While Americans unite to remember those lost on 9/11, it is difficult not to draw contrasts to the divided style in which the nation has responded to the pandemic this year. “Why does the grief of 2020—when the coronavirus pandemic has actually filled hospitals in New York and in communities across the country—feel so different?” Garrett Graff asks in The Atlantic, noting that 60 times as many Americans have died in the “rolling, day-after-day assault” of the virus than in the attacks of September 11, 2011. “Why does our country, so united after 9/11, feel so splintered now?”
By way of answer, Graff mourns the inability of Americans to come together and collectively grieve this year — “This pandemic has brought forth tears but inhibited hugs” — and to unite behind an agreed-upon response. “Today, whatever shared national spirit existed in the first weeks of the pandemic has been fractured beyond repair...Far from showing the common purpose evident after 9/11, America is in the grip of a ‘can’t do’ spirit,” he writes.
Politics will (presumably) pause today out of shared respect for 9/11 but there is little doubt that it will continue on after that, gripped by a divisive pandemic that, instead of physically or emotionally bringing the nation together, has increasingly become just another partisan football.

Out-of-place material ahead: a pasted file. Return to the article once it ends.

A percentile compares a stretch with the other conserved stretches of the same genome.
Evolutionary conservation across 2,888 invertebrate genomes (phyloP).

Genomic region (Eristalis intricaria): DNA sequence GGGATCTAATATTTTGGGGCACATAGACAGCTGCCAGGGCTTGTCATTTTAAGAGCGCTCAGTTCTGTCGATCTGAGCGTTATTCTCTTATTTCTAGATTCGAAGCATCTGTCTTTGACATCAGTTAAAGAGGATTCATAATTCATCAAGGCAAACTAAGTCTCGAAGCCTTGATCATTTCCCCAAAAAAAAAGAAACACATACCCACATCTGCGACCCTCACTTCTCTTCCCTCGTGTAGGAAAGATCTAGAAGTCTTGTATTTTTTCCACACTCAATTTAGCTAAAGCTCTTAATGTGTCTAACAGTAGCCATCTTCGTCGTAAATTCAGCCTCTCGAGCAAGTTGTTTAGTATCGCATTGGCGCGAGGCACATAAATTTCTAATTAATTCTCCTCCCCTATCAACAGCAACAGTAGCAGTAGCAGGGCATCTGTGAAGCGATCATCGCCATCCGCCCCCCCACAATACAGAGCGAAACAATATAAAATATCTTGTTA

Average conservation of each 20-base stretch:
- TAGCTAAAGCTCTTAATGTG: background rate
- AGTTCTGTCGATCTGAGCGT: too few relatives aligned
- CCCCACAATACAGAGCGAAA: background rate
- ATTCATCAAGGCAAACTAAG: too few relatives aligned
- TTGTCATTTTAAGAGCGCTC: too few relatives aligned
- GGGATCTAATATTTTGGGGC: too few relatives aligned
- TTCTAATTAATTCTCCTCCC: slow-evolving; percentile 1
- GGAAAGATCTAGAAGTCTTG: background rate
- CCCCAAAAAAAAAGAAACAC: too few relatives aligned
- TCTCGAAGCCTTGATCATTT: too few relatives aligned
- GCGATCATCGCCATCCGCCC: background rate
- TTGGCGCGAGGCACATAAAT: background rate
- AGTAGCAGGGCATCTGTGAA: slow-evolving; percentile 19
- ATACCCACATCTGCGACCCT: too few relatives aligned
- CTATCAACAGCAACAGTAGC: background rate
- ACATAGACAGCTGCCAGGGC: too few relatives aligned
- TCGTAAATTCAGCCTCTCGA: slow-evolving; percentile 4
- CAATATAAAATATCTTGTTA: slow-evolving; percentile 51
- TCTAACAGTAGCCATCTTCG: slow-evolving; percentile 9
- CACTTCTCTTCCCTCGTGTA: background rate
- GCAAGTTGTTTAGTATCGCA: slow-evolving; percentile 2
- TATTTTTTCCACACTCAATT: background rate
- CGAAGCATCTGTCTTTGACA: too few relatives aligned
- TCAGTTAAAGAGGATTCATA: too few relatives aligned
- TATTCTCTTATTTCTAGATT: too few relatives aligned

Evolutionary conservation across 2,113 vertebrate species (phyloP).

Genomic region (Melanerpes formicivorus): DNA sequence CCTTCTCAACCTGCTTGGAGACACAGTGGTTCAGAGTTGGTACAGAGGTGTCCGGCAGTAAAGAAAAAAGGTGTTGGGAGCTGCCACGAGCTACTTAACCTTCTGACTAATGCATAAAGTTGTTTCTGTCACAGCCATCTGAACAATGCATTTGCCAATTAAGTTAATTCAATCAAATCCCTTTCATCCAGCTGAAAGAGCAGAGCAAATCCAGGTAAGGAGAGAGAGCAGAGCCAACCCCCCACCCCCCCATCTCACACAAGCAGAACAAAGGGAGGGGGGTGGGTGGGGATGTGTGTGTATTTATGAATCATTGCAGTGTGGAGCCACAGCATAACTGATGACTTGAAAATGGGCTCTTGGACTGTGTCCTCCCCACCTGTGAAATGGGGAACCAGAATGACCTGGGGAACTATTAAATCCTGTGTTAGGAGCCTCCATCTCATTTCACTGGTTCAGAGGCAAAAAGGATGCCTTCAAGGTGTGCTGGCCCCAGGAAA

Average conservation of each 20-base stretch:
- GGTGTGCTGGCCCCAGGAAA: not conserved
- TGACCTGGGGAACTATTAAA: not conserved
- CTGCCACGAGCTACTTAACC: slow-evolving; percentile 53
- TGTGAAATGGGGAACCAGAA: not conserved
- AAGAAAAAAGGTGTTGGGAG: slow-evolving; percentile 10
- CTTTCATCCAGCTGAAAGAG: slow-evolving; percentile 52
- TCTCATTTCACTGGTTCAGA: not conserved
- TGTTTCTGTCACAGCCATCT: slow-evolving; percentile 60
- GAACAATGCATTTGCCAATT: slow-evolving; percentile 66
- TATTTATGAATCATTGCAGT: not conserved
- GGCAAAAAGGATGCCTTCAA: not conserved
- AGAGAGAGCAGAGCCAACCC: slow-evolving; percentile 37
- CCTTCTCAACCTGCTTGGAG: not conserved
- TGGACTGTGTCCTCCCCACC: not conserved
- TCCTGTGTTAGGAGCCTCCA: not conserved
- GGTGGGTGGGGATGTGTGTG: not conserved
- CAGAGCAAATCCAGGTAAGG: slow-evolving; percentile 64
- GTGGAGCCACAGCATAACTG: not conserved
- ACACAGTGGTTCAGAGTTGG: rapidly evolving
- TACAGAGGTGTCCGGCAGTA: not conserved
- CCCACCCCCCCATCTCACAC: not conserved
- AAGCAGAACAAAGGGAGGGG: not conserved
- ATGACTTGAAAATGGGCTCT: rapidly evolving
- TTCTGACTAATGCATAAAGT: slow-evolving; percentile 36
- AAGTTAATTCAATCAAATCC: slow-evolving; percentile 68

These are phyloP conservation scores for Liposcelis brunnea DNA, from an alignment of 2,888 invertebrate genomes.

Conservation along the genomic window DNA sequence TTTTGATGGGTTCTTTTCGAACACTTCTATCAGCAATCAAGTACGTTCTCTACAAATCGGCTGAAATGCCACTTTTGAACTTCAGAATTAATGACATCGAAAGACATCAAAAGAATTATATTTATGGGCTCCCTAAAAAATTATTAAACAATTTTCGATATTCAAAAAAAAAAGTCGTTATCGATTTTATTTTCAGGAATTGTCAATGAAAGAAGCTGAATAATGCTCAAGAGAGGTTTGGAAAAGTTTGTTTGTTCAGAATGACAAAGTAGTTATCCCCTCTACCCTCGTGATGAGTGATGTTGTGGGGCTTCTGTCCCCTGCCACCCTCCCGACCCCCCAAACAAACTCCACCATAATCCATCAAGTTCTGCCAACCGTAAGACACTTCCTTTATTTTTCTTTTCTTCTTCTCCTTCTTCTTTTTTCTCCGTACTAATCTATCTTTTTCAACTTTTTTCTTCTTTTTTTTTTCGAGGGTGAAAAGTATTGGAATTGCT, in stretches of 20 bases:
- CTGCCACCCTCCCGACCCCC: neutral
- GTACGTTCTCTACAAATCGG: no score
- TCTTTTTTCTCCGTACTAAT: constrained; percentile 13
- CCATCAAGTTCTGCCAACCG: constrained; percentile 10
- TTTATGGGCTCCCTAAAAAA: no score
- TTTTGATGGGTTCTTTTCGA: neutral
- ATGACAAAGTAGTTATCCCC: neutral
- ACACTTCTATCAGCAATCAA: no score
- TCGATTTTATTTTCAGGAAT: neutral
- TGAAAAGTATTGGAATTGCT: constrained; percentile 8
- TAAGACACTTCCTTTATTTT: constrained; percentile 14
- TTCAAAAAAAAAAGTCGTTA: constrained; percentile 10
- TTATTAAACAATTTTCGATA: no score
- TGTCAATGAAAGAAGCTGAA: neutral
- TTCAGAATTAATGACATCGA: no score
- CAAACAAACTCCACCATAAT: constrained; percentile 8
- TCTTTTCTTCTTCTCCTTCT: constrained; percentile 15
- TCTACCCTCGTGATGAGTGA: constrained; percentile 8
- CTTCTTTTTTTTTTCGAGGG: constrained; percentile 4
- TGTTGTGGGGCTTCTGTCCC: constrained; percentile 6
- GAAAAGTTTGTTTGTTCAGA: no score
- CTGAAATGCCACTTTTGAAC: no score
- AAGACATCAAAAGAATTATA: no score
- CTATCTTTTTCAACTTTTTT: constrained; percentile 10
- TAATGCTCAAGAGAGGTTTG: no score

Senate Democrats blocked a scaled-down, $500 billion Republican coronavirus aid measure on Thursday, likely dooming the chances of a relief package passing before the November election. The legislation failed in a 52-47 vote, with Sen. Rand Paul (R-KY) joining all present democrats in voting “nay.” It needed 60 “yea” votes to advance.
With the election quickly approaching, negotiations for another aid package between the two parties have largely sputtered. The Senate Republican bill would have provided $300 weekly federal jobless benefits, as well as a $250 billion second round of Paycheck Protection Program loans for small businesses, $105 billion for schools, $10 billion for child care, and forgiveness of a $10 billion loan to the U.S. Postal Service, among other measures.
House Democrats have backed a larger, $3 trillion package that would offer $1 trillion for state and local governments, another round of $1,200 direct payments to Americans, $25 billion for the Postal Service, and $3.6 billion for election security. The legislation passed the House, 208-199, in May.
House Speaker Nancy Pelosi and Senate Minority Leader Chuck Schumer, the top two Democrats, have said they will go no lower than a price tag of $2.2 trillion, while Treasury Secretary Steven Mnuchin has said Republicans will go no higher than $1.5 trillion. No agreement is expected to be inked, as millions of Americans remain unemployed and in need of assistance.
Election interference: “Russian government hackers have targeted at least 200 organizations tied to the 2020 U.S. election in recent weeks, including national and state political parties and political consultants working for both Republicans and Democrats, according to Microsoft Corp.”